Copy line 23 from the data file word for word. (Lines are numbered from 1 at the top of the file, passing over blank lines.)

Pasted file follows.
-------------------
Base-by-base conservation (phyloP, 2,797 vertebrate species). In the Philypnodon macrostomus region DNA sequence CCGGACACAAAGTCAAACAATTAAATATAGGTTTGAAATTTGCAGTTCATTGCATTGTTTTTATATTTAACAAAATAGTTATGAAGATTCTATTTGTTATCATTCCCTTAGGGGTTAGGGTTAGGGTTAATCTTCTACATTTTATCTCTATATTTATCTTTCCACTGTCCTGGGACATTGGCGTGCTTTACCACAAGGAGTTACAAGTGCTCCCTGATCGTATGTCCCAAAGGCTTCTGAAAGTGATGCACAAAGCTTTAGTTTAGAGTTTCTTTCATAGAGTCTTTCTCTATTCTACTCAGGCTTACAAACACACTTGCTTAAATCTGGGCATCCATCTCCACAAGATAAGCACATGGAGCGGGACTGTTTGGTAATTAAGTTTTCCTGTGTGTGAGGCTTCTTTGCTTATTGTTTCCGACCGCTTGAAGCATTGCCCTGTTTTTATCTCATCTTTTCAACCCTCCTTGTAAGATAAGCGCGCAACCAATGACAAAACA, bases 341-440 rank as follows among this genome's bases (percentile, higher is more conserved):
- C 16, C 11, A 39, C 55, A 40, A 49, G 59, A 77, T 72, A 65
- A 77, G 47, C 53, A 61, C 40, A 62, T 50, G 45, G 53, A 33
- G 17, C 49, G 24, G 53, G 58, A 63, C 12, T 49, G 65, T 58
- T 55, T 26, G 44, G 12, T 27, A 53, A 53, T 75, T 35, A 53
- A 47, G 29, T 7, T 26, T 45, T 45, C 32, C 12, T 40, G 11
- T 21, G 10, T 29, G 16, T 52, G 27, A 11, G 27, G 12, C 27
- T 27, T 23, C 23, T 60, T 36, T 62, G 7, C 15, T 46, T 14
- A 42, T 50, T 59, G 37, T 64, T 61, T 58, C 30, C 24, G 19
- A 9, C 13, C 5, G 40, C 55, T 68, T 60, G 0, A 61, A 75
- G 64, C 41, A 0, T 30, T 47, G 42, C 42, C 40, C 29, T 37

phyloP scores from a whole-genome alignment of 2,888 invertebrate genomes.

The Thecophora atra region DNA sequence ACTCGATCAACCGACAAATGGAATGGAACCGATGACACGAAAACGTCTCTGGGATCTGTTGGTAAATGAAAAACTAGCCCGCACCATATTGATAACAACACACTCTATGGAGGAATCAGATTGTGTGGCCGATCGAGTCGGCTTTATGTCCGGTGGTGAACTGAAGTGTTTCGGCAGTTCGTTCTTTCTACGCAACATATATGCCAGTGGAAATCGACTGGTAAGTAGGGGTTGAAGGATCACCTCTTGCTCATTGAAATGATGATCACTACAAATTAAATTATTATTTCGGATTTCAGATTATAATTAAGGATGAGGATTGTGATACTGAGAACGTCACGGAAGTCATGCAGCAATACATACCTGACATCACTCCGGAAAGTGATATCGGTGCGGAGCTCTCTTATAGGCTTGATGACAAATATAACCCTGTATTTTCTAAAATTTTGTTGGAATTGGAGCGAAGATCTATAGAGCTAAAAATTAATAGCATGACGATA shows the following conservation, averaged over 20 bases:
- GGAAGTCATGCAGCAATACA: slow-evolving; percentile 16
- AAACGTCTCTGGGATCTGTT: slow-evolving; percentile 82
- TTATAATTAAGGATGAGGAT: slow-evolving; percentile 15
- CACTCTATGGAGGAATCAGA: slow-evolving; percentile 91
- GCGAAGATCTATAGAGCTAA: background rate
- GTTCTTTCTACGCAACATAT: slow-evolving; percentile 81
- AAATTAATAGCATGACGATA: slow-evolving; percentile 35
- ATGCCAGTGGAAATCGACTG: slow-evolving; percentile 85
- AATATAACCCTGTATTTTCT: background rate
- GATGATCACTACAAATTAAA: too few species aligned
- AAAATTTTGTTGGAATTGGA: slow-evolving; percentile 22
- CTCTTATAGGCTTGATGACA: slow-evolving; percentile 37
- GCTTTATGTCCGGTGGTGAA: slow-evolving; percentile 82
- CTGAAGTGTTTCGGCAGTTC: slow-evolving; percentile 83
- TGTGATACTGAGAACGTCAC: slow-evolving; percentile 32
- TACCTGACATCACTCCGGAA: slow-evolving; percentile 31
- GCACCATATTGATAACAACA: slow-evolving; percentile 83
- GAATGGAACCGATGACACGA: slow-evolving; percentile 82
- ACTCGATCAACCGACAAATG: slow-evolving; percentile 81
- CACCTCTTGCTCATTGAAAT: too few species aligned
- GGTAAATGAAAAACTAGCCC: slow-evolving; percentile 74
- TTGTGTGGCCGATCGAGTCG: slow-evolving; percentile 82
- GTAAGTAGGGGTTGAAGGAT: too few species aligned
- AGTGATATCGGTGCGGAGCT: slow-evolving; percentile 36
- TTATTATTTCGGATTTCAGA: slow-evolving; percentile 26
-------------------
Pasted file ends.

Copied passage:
- GATGATCACTACAAATTAAA: too few species aligned